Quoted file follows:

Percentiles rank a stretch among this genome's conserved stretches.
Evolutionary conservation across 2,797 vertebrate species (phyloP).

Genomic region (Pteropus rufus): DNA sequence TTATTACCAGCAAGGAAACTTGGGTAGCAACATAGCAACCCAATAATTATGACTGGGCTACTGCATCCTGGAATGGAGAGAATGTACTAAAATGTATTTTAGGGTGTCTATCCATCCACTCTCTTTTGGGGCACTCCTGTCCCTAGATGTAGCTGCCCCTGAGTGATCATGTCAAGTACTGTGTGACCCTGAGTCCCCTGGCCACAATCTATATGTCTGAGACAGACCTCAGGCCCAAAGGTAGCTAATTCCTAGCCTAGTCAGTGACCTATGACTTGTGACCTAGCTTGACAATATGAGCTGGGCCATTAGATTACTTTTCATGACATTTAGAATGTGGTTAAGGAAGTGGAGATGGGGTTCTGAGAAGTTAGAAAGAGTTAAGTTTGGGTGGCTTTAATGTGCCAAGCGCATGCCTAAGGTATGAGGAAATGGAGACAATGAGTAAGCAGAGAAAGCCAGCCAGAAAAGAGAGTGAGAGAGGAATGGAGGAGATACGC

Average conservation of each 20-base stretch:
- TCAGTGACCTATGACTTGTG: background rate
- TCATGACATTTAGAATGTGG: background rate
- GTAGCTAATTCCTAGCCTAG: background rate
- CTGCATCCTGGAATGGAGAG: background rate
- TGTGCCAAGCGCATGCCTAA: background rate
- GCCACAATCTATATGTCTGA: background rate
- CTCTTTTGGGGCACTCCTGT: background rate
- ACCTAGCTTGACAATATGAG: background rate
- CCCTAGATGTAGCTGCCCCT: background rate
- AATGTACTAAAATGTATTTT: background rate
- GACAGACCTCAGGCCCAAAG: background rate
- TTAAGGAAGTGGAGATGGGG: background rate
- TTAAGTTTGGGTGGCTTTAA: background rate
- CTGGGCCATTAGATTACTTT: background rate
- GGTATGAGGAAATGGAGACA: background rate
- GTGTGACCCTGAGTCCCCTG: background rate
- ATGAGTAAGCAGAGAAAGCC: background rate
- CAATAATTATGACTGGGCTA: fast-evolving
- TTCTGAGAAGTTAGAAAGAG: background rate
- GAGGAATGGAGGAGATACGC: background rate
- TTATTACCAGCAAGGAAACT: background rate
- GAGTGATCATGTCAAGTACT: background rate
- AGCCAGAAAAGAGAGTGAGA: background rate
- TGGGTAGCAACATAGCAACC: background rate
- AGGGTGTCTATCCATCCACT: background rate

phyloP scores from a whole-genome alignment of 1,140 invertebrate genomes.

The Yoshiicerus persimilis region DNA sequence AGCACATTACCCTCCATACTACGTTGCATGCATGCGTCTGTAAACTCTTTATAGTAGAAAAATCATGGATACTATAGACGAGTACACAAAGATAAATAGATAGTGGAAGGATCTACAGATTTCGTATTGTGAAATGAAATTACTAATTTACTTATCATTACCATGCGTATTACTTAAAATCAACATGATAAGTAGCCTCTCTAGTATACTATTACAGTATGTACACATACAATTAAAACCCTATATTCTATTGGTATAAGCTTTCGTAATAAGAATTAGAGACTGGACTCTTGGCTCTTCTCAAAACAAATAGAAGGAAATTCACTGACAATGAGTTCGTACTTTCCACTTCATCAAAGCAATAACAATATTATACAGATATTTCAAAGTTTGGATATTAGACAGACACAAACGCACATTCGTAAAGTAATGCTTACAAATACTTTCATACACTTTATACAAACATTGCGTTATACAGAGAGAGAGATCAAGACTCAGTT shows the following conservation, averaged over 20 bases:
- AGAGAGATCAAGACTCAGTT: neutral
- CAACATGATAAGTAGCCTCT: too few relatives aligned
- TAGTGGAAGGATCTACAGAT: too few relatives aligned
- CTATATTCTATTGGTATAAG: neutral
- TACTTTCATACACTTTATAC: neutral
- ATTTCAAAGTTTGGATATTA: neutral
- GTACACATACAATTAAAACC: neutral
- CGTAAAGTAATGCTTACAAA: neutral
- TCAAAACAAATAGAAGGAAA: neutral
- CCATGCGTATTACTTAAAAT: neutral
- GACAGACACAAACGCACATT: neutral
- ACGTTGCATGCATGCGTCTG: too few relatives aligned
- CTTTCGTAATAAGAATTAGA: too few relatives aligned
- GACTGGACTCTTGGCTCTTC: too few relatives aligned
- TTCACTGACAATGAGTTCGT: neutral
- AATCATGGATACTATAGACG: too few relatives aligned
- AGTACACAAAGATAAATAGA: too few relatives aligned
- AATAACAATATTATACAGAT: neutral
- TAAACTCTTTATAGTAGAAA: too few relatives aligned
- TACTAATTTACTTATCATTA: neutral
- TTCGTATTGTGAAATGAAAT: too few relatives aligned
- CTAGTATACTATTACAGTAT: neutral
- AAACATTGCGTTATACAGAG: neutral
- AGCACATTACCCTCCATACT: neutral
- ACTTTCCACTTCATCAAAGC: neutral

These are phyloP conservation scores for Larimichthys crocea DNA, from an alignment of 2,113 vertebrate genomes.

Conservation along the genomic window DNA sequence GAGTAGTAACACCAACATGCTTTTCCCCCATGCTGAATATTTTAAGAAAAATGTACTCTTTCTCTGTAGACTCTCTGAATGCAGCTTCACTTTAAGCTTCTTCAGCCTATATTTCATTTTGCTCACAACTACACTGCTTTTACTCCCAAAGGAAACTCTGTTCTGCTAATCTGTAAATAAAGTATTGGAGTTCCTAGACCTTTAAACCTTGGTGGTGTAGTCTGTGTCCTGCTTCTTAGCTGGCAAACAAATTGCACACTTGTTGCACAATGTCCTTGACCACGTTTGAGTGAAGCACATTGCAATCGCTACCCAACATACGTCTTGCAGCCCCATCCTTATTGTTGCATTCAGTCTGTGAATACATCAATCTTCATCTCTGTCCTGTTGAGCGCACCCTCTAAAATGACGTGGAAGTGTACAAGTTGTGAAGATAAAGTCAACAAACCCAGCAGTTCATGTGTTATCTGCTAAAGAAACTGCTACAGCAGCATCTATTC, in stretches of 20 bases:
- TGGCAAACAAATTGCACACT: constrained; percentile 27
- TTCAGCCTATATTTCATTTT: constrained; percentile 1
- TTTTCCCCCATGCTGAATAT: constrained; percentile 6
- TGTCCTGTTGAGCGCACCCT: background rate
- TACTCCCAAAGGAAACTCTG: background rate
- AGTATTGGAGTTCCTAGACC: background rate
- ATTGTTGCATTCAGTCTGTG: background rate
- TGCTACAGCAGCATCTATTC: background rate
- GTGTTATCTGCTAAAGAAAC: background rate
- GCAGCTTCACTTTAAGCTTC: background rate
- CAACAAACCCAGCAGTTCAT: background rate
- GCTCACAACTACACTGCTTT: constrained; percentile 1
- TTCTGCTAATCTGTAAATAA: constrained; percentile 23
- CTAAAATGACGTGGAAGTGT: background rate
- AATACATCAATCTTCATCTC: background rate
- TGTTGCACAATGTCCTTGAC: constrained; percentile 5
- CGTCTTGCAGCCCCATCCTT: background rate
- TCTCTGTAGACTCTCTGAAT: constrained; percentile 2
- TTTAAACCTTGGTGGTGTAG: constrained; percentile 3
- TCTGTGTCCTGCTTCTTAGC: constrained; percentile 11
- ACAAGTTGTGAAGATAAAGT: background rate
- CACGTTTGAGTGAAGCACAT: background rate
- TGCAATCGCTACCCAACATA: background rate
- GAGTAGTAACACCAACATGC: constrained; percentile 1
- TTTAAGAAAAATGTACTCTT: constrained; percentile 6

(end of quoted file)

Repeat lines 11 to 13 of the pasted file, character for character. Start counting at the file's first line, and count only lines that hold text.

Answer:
- CTCTTTTGGGGCACTCCTGT: background rate
- ACCTAGCTTGACAATATGAG: background rate
- CCCTAGATGTAGCTGCCCCT: background rate